e r m i n H e
r n a n d e z
Hernandez, one of America's leading serigraph artists, was
born in St. Joseph, Missouri, on November 13, 1949. He moved to Denver
in 1978, seeking a new path for his life, where he began art school.
He entered the Community College of Denver and met his mentor, Mel Carter
- his first and most influential teacher.
"Mel made me work hard. He saw potential in me. He gave me drive." During his third semester, Fermin studied silk screen printing, known as serigraphy. "As soon as I pulled the squeegee over the silk, I knew that this was the medium with which I wanted to work."
Awards and Commissions
During his second year in college, he came to New Mexico for a short trip. "When I first entered New Mexico, I stopped the car and walked out on the land." It was then that he saw his first pueblo. It changed his life and his art. Fermin moved to New Mexico in 1985.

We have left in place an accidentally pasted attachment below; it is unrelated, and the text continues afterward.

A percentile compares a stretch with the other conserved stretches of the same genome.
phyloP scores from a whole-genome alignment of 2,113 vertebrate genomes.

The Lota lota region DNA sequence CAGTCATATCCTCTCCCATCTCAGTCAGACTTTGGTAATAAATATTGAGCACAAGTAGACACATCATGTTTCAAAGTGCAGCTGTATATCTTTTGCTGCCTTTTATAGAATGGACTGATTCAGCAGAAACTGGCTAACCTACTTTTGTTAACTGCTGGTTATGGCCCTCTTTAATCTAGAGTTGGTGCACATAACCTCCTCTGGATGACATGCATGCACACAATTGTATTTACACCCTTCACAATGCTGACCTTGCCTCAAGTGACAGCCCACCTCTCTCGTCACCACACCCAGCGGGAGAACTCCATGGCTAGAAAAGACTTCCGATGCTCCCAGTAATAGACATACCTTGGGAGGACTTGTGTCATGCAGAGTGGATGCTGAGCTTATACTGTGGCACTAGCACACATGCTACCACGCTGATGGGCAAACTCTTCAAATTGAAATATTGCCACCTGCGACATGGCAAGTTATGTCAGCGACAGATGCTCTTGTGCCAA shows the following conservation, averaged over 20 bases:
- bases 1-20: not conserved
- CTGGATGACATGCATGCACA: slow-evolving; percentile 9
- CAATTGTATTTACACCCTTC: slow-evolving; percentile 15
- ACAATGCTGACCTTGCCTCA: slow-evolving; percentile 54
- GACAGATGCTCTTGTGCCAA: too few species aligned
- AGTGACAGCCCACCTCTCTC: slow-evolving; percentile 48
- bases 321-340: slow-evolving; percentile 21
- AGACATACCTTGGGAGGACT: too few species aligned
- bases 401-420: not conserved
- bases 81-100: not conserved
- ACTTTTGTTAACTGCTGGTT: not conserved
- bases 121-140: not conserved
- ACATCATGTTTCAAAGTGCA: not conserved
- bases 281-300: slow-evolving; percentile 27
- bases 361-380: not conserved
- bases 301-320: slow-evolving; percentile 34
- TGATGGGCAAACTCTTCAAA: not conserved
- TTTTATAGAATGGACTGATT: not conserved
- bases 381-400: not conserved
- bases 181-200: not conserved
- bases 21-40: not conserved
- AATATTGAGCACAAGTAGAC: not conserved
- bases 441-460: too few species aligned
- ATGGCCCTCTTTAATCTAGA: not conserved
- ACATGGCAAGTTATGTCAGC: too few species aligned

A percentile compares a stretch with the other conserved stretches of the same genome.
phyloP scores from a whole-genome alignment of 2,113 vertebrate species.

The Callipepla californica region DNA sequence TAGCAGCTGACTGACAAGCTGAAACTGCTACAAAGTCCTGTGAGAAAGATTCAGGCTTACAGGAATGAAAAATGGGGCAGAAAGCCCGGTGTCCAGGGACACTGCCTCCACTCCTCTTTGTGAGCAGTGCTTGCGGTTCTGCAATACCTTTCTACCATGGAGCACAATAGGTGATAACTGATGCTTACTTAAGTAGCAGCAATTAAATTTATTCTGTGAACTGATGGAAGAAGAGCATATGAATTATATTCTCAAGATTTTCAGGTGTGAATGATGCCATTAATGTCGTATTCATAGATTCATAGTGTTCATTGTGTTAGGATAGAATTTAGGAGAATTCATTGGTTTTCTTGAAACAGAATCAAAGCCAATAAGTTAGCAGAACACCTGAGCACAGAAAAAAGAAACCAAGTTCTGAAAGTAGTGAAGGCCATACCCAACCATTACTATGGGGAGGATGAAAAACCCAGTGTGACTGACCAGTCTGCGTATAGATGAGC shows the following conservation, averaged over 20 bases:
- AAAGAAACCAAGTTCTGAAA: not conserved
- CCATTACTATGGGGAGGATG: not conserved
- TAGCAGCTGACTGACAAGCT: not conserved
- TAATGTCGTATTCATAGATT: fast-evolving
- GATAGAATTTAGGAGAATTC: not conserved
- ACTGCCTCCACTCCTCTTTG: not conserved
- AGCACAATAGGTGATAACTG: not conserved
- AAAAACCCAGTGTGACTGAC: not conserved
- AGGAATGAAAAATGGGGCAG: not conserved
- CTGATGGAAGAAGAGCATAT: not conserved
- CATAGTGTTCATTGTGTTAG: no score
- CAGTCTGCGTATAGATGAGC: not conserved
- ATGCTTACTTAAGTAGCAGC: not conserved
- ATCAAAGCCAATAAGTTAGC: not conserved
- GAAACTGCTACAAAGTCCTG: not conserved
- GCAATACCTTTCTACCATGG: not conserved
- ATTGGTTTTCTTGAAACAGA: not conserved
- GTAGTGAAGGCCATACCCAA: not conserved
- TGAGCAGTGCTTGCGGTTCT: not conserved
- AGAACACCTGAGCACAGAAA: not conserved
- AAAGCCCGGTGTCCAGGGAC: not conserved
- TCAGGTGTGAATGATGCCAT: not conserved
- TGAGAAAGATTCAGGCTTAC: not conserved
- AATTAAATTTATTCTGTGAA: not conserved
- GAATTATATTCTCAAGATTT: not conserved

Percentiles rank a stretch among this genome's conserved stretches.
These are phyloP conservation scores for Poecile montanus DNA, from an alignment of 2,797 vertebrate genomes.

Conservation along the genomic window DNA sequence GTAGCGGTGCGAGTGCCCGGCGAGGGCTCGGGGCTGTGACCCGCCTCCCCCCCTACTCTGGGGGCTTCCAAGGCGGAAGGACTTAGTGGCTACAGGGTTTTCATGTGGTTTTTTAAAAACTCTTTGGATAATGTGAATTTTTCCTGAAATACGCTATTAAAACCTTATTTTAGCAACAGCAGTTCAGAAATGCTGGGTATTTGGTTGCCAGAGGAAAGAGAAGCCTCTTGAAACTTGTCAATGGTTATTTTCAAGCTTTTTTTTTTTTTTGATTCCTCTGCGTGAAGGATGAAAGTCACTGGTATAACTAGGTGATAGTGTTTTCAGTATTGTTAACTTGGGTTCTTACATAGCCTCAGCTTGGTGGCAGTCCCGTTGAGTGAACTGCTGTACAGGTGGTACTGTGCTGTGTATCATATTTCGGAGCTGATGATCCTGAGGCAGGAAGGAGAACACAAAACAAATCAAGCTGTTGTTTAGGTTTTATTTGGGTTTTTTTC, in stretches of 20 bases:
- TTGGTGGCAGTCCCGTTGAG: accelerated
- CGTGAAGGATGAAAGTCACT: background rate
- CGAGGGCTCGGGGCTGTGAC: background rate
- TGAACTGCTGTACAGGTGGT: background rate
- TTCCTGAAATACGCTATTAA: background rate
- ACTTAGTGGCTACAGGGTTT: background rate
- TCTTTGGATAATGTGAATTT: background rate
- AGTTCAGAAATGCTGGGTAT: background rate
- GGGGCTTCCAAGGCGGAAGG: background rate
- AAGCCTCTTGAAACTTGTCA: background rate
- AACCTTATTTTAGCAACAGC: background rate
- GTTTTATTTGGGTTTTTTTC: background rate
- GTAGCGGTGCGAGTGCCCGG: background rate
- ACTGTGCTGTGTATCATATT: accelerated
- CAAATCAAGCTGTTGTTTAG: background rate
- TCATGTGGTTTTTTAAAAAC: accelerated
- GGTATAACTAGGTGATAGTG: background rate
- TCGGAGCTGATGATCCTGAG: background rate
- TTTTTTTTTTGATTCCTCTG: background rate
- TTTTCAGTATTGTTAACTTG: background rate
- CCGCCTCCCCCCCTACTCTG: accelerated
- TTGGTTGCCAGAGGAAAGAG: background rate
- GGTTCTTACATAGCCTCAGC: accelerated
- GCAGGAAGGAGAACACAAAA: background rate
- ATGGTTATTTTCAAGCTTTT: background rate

"I wanted to be surrounded by Pueblo Indian architecture. When I lived in Denver, I would travel to New Mexico and spend an hour or two at a pueblo taking pictures and sketching. When I moved to Albuquerque, I was able to spend all day watching and studying. My art instantly changed. As the sun moved across the sky, I watched the shadows and colors. Pueblos are sienna-colored, but the sun changes that. In the morning the walls of the pueblo are a pink, mauve color. At high noon, they become orange. In the evening, they are blue lavender. The shadows are incredible."
Fermin characterizes his work as "stylized realism." First noted for his adobes and scenes in soft pastel tones, his more recent work shows richer colors and crisper treatments of a more varied nature. His travels in the Mediterranean, another locale of astounding light, have influenced his newest images. The seeming simplicity of his work, done mostly in three to five colors, belies the complexity of the silkscreen process - which involves from thirty to forty hues of each of those colors and requiring a like number of 'pulls' on his screen.
"I see my art as an expression of form, highlights and shadows. I attempt to exemplify simplicity and clarity of light to achieve a feeling of depth and serenity. My art is not finished until they, the viewers, complete it with their own involvement of emotions. Clean lines and good technique are a must."
What is a Serigraph? What Is a Giclée? What is Digital Fine Art?